Diurnal occurrence of complex febrile seizure and their severity in pediatric patients needing hospitalization

Hiroshi Yamaguchi, Hiroaki Nagase, Yusuke Ishida, Daisaku Toyoshima, Azusa Maruyama, Kazumi Tomioka, Tsukasa Tanaka, Masahiro Nishiyama, Kyoko Fujita, Mariko Ikeda, Kandai Nozu, Ichiro Morioka, Noriyuki Nishimura, Hiroshi Kurosawa, Satoshi Takada, Yoshiyuki Uetani, Kazumoto Iijima

Research output: Contribution to journalArticle

2 Citations (Scopus)

Abstract

Several studies describing the diurnal occurrence of febrile seizures have reported greater seizure frequency early or late in the evening relative to midnight or early morning. However, no articles have reported on the diurnal occurrence of complex febrile seizure. Moreover, no studies have addressed the relationship between seizure severity and diurnal occurrence. We retrospectively evaluated complex febrile seizures in 462 children needing hospitalization, and investigated the relationship between severity and diurnal occurrence according to four categorized time periods (morning, afternoon, evening, and night). Our study showed that complex febrile seizures occurred most often in the evening, peaking around 18:00 (18:00–18:59), and least often at night (02:00–02:59). In addition, the frequency with which patients developed status epilepticus or needed anticonvulsant treatments was also lower during the night. However, the seizure duration and the proportion of the patients who needed anticonvulsant treatment were the same among the four time periods. Furthermore, we compared three subclasses (repeated episodes of convulsions, focal seizures, and prolonged seizures (≧ 15 min)), two of the complex features (focal seizures and prolonged seizures), and all complex features among the four time periods. However, they were the same among the four time periods. Taken together, our data indicate that although the severity of seizures was stable over a 24-hour period, the occurrence of seizures in our cohort of pediatric patients with complex febrile seizures requiring hospitalization was highest in the evening and lowest at night.

Original languageEnglish
Pages (from-to)280-284
Number of pages5
JournalEpilepsy and Behavior
Volume80
DOIs
Publication statusPublished - 01-03-2018

Fingerprint

Febrile Seizures
Seizures
Hospitalization
Pediatrics
Anticonvulsants
Status Epilepticus

All Science Journal Classification (ASJC) codes

  • Neurology
  • Clinical Neurology
  • Behavioral Neuroscience

Cite this

Yamaguchi, H., Nagase, H., Ishida, Y., Toyoshima, D., Maruyama, A., Tomioka, K., ... Iijima, K. (2018). Diurnal occurrence of complex febrile seizure and their severity in pediatric patients needing hospitalization. Epilepsy and Behavior, 80, 280-284. https://doi.org/10.1016/j.yebeh.2018.01.015
Yamaguchi, Hiroshi ; Nagase, Hiroaki ; Ishida, Yusuke ; Toyoshima, Daisaku ; Maruyama, Azusa ; Tomioka, Kazumi ; Tanaka, Tsukasa ; Nishiyama, Masahiro ; Fujita, Kyoko ; Ikeda, Mariko ; Nozu, Kandai ; Morioka, Ichiro ; Nishimura, Noriyuki ; Kurosawa, Hiroshi ; Takada, Satoshi ; Uetani, Yoshiyuki ; Iijima, Kazumoto. / Diurnal occurrence of complex febrile seizure and their severity in pediatric patients needing hospitalization. In: Epilepsy and Behavior. 2018 ; Vol. 80. pp. 280-284.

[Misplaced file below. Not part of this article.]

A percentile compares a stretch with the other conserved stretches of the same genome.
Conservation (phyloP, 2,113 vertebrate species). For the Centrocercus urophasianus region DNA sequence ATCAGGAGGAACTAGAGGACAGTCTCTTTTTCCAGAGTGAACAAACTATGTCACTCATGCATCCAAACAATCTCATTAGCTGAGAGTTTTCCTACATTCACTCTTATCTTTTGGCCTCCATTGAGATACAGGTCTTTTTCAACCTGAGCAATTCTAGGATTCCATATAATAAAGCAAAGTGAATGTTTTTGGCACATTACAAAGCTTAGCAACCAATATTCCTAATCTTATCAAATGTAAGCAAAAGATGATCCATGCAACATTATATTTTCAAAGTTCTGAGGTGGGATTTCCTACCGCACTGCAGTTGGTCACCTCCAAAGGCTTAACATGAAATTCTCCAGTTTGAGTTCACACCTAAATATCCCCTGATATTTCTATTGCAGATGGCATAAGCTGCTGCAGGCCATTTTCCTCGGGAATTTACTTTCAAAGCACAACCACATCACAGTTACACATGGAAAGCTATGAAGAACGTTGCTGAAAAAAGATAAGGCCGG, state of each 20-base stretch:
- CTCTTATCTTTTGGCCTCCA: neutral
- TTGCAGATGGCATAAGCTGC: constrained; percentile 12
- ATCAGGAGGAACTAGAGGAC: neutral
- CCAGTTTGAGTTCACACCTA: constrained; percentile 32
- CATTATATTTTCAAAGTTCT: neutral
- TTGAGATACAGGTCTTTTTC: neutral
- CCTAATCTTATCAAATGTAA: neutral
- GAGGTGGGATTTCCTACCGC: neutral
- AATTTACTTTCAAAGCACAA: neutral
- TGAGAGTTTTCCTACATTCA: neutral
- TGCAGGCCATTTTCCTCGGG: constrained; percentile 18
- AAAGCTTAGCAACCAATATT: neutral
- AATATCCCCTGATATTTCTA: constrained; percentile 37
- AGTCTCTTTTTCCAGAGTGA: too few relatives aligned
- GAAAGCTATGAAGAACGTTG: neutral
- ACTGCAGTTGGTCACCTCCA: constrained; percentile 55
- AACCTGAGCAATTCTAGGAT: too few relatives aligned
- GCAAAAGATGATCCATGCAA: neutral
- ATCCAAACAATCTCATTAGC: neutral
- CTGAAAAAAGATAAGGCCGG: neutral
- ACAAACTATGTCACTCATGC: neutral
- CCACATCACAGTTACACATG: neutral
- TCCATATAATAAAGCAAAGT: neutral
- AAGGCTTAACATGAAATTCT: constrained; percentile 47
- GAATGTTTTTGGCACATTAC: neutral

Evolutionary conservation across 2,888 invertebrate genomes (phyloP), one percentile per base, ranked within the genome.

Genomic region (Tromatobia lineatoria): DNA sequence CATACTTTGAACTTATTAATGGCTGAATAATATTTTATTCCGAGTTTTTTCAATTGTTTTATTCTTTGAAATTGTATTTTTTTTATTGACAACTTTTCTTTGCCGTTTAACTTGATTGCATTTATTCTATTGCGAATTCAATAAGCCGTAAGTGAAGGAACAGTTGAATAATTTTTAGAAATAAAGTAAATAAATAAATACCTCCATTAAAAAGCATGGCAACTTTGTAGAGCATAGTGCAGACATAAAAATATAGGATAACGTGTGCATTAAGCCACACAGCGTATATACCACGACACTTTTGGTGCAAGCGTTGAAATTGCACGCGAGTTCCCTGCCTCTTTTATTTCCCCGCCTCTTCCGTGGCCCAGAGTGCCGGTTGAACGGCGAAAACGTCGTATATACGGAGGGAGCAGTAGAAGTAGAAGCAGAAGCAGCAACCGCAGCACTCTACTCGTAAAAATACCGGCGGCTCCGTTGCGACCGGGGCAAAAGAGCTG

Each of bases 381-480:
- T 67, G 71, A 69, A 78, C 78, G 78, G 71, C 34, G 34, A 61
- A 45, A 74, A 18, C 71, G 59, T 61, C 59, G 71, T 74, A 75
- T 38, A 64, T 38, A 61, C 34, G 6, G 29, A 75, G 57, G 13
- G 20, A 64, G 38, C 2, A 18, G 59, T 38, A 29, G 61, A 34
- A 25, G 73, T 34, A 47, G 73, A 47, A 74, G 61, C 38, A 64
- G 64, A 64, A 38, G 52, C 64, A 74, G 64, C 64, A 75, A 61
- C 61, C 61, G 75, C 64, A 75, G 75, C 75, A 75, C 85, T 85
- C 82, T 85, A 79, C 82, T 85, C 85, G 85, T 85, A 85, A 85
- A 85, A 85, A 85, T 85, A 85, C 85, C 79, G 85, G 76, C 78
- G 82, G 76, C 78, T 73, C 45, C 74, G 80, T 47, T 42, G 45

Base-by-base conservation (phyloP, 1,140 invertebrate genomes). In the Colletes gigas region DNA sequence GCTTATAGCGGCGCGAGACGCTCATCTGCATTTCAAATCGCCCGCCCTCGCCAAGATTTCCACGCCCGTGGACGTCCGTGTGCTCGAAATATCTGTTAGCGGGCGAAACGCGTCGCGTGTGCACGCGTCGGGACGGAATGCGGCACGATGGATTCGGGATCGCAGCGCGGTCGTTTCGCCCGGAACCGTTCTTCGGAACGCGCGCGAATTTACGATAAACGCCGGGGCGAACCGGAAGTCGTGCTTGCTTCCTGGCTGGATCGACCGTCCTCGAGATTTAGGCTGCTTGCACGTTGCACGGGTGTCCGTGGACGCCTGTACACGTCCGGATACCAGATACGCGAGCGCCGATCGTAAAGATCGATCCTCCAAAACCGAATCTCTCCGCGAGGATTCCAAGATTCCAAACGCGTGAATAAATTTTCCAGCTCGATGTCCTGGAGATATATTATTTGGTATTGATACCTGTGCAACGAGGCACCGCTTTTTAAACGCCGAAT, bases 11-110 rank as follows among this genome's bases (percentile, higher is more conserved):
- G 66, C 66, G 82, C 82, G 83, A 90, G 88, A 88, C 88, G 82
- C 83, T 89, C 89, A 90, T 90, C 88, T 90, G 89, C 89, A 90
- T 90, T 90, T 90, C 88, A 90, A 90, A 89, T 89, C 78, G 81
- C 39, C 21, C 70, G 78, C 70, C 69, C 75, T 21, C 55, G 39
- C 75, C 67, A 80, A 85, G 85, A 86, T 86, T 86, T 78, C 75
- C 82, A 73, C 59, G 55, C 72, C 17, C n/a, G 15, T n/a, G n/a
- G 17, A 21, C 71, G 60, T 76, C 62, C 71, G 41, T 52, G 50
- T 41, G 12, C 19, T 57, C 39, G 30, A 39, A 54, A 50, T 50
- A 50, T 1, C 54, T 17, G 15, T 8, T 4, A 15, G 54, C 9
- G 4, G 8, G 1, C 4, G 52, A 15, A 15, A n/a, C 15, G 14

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abstract = "Several studies describing the diurnal occurrence of febrile seizures have reported greater seizure frequency early or late in the evening relative to midnight or early morning. However, no articles have reported on the diurnal occurrence of complex febrile seizure. Moreover, no studies have addressed the relationship between seizure severity and diurnal occurrence. We retrospectively evaluated complex febrile seizures in 462 children needing hospitalization, and investigated the relationship between severity and diurnal occurrence according to four categorized time periods (morning, afternoon, evening, and night). Our study showed that complex febrile seizures occurred most often in the evening, peaking around 18:00 (18:00–18:59), and least often at night (02:00–02:59). In addition, the frequency with which patients developed status epilepticus or needed anticonvulsant treatments was also lower during the night. However, the seizure duration and the proportion of the patients who needed anticonvulsant treatment were the same among the four time periods. Furthermore, we compared three subclasses (repeated episodes of convulsions, focal seizures, and prolonged seizures (≧ 15 min)), two of the complex features (focal seizures and prolonged seizures), and all complex features among the four time periods. However, they were the same among the four time periods. Taken together, our data indicate that although the severity of seizures was stable over a 24-hour period, the occurrence of seizures in our cohort of pediatric patients with complex febrile seizures requiring hospitalization was highest in the evening and lowest at night.",